Review: Clancy of the Undertow

Clancy Underhill is 16 years old, living in a tiny, dead end town. She doesn’t fit in – she’s not one of the popular kids, she likes science, and she’s gay (but not out). Life seems tough enough when Clancy’s father is involved with a road crash in which two popular local teens are killed. Clancy and her family find themselves the target of backlash from the town, although no charges have been laid against her father.

I requested this book from Netgalley entirely because of the title, a play on the famous Clancy of the Overflow by Banjo Patterson, which is one of my favourite bush poems. Little did I know at the time that the writer is a local Brisbane guy, who works at Avid Reader, a fabulous local indie book store.

Clancy was an absolute delight. Her character is smart and funny, and trying to find her way in the world in less than perfect circumstances. Currie captures her personality, her dilemmas and the tone of small town life perfectly, and fills the story out with some great characters. Clancy is infatuated by Sandra, girlfriend of the chief of the bogans who launches the campaign of vilification against Clancy’s father. Despite this, Sandra seems to choose this time to loom large in Clancy’s life. Sandra seems to pity Clancy for how she is being treated, but is also seriously annoyed with her boyfriend, who she is sure is cheating on her. Clancy has admired Sandra from afar and is very excited that she is now getting to spend time with her crush.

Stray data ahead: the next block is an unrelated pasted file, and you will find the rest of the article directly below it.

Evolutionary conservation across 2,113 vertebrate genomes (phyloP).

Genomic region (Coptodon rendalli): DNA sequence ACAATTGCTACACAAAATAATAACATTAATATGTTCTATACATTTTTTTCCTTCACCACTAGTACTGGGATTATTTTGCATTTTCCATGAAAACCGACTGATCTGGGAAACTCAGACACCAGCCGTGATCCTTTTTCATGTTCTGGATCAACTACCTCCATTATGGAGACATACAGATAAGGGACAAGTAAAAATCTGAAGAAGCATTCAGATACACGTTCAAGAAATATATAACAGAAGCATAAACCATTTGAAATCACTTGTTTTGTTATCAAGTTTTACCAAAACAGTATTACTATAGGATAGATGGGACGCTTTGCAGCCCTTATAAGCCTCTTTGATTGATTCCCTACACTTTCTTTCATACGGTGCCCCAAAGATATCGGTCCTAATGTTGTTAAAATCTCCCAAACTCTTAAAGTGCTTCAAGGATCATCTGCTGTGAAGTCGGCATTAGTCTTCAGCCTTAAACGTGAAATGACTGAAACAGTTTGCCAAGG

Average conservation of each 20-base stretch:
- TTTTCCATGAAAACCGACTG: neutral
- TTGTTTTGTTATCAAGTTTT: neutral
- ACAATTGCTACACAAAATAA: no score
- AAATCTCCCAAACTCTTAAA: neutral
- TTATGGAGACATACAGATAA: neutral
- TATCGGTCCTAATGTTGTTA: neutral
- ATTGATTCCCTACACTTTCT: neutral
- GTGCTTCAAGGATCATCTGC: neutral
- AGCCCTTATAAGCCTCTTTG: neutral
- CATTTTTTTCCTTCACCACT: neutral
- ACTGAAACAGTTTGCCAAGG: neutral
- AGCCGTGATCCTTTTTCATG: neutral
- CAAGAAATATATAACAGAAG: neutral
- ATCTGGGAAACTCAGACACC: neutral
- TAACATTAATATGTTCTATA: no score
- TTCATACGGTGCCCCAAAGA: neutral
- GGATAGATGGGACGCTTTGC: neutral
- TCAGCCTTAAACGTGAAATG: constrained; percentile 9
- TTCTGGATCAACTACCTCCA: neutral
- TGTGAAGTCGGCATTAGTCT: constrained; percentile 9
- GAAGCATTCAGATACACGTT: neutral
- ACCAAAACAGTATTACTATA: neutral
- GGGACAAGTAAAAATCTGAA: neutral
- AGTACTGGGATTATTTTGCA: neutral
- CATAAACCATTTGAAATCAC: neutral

Nancy also comes into Clancy’s life during this troubling time. Nancy is new to town, and Clancy is certain that when Nancy realises she is not in the popular group, Nancy will ditch her. Nancy and Clancy’s eventual friendship is hard won, and this small step helps Clancy feel like less of the loser she is certain that she is.

Clancy of the Undertow is a story about friendship and family, and how important both are to making it through your teenage years.

5 out of 5 awkward teen moments.



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